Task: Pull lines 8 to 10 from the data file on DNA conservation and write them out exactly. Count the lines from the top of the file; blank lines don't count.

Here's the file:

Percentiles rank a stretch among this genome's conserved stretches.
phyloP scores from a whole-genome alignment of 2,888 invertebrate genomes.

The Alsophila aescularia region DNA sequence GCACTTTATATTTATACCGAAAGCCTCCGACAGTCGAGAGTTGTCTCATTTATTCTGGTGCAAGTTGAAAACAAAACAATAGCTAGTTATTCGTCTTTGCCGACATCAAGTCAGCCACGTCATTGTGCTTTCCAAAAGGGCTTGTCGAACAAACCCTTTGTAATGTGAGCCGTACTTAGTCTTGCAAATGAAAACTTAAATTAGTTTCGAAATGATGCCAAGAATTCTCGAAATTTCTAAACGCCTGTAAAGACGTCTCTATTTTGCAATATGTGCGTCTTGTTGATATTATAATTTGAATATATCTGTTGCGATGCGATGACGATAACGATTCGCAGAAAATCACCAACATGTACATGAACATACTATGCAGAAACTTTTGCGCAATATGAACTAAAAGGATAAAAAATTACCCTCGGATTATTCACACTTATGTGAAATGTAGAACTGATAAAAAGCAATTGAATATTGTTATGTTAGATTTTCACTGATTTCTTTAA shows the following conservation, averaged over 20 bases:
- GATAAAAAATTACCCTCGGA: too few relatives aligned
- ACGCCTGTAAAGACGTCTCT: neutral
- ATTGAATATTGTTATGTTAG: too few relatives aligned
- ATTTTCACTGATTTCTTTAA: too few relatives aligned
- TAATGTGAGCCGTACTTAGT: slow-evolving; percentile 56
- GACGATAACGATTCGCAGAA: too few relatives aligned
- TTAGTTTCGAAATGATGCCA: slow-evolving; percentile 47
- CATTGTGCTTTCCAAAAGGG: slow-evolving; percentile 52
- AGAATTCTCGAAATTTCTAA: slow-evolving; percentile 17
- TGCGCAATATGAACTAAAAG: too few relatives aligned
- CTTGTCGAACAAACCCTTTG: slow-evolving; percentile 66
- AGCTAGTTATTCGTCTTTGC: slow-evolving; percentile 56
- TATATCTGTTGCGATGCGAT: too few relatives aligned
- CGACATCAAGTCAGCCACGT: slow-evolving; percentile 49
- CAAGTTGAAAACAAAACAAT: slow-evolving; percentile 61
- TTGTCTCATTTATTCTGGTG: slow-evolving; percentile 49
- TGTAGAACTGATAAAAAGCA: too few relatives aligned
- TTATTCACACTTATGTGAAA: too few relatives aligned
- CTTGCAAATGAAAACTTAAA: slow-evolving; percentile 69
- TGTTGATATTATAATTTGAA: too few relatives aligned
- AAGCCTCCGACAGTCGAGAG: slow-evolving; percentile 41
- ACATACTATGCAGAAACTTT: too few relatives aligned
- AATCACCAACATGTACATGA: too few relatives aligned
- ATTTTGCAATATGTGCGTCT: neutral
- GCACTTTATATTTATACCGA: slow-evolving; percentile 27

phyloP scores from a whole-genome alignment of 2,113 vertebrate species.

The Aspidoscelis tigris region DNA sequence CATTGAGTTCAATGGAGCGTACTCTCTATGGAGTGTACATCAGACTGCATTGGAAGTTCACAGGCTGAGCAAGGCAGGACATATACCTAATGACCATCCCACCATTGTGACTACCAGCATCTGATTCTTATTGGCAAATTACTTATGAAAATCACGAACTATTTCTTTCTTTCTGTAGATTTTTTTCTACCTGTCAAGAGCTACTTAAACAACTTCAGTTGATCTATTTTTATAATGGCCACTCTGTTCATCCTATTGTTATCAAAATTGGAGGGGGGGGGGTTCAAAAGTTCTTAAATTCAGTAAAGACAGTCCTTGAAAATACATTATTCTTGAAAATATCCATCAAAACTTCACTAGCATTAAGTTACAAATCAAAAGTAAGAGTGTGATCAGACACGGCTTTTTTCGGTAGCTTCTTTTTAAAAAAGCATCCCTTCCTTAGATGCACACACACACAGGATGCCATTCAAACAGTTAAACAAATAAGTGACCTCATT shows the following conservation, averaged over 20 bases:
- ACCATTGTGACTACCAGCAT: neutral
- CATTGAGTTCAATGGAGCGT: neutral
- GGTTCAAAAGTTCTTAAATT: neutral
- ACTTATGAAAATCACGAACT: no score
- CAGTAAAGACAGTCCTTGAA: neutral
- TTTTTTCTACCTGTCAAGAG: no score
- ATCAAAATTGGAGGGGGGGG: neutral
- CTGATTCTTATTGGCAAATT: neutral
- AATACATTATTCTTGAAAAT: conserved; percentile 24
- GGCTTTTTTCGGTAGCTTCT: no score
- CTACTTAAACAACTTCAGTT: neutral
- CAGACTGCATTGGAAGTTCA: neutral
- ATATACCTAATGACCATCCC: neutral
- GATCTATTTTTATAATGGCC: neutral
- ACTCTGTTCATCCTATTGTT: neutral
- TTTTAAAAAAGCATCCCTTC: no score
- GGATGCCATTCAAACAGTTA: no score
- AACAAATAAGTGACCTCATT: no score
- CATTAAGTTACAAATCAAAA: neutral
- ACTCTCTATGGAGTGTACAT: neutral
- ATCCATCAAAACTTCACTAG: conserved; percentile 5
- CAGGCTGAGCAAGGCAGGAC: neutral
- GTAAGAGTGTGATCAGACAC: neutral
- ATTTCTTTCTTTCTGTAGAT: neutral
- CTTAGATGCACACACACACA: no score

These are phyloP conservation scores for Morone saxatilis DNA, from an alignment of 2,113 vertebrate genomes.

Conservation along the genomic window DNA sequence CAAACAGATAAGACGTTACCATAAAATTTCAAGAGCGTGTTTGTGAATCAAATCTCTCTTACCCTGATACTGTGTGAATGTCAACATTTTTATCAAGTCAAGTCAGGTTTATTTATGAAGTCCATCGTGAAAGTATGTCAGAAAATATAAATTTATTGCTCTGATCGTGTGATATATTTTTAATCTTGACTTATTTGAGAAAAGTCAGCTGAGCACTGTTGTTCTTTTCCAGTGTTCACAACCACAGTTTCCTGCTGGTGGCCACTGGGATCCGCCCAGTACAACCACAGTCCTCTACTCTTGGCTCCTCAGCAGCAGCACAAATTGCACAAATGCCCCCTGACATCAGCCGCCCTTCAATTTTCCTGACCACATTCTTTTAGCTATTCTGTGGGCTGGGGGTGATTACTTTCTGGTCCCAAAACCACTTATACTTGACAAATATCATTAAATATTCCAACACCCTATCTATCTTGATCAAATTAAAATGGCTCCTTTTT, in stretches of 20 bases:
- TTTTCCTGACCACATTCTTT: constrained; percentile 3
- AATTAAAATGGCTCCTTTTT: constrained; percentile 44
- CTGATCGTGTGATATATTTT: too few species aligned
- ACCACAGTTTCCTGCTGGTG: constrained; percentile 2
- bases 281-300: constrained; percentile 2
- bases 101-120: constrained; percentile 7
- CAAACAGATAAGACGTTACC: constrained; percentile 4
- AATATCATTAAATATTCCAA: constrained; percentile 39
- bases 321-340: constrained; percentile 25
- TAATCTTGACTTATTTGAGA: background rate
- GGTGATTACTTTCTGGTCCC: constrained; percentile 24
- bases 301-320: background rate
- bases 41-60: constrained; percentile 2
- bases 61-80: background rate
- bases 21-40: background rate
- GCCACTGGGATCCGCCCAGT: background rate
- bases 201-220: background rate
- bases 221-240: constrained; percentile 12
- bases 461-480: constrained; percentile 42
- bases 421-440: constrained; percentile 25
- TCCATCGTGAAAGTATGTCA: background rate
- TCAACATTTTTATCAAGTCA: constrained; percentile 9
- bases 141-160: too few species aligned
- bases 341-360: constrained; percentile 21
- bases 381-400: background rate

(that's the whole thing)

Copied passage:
- TAATGTGAGCCGTACTTAGT: slow-evolving; percentile 56
- GACGATAACGATTCGCAGAA: too few relatives aligned
- TTAGTTTCGAAATGATGCCA: slow-evolving; percentile 47